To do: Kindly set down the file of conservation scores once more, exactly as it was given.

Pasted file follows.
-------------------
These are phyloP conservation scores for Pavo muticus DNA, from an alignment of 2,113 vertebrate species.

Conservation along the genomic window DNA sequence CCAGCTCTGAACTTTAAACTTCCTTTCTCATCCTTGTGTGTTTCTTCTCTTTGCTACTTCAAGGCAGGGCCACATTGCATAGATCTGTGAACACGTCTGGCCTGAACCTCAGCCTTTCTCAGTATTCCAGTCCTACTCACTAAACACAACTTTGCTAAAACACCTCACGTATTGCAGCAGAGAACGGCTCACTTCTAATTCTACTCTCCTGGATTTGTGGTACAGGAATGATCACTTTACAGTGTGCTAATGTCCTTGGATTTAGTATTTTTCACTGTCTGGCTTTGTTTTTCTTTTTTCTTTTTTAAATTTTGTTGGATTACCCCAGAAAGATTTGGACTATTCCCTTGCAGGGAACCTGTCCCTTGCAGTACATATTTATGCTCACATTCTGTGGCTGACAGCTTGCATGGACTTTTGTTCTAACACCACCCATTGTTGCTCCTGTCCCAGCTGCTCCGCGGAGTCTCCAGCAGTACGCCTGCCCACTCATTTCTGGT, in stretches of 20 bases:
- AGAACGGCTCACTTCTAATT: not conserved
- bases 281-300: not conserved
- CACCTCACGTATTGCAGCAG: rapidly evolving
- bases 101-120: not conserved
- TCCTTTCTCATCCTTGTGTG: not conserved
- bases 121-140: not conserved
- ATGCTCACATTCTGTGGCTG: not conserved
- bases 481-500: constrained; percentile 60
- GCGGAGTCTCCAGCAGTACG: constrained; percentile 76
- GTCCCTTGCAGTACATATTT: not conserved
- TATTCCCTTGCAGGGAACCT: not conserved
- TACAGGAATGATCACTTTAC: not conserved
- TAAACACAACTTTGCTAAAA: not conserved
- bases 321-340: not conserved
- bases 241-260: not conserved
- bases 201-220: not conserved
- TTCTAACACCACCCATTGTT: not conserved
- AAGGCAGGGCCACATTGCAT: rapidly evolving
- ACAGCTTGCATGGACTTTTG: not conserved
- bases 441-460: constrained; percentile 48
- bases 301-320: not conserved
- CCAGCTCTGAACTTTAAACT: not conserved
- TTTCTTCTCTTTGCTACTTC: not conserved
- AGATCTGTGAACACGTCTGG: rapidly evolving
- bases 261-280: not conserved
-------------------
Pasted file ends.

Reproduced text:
These are phyloP conservation scores for Pavo muticus DNA, from an alignment of 2,113 vertebrate species.

Conservation along the genomic window DNA sequence CCAGCTCTGAACTTTAAACTTCCTTTCTCATCCTTGTGTGTTTCTTCTCTTTGCTACTTCAAGGCAGGGCCACATTGCATAGATCTGTGAACACGTCTGGCCTGAACCTCAGCCTTTCTCAGTATTCCAGTCCTACTCACTAAACACAACTTTGCTAAAACACCTCACGTATTGCAGCAGAGAACGGCTCACTTCTAATTCTACTCTCCTGGATTTGTGGTACAGGAATGATCACTTTACAGTGTGCTAATGTCCTTGGATTTAGTATTTTTCACTGTCTGGCTTTGTTTTTCTTTTTTCTTTTTTAAATTTTGTTGGATTACCCCAGAAAGATTTGGACTATTCCCTTGCAGGGAACCTGTCCCTTGCAGTACATATTTATGCTCACATTCTGTGGCTGACAGCTTGCATGGACTTTTGTTCTAACACCACCCATTGTTGCTCCTGTCCCAGCTGCTCCGCGGAGTCTCCAGCAGTACGCCTGCCCACTCATTTCTGGT, in stretches of 20 bases:
- AGAACGGCTCACTTCTAATT: not conserved
- bases 281-300: not conserved
- CACCTCACGTATTGCAGCAG: rapidly evolving
- bases 101-120: not conserved
- TCCTTTCTCATCCTTGTGTG: not conserved
- bases 121-140: not conserved
- ATGCTCACATTCTGTGGCTG: not conserved
- bases 481-500: constrained; percentile 60
- GCGGAGTCTCCAGCAGTACG: constrained; percentile 76
- GTCCCTTGCAGTACATATTT: not conserved
- TATTCCCTTGCAGGGAACCT: not conserved
- TACAGGAATGATCACTTTAC: not conserved
- TAAACACAACTTTGCTAAAA: not conserved
- bases 321-340: not conserved
- bases 241-260: not conserved
- bases 201-220: not conserved
- TTCTAACACCACCCATTGTT: not conserved
- AAGGCAGGGCCACATTGCAT: rapidly evolving
- ACAGCTTGCATGGACTTTTG: not conserved
- bases 441-460: constrained; percentile 48
- bases 301-320: not conserved
- CCAGCTCTGAACTTTAAACT: not conserved
- TTTCTTCTCTTTGCTACTTC: not conserved
- AGATCTGTGAACACGTCTGG: rapidly evolving
- bases 261-280: not conserved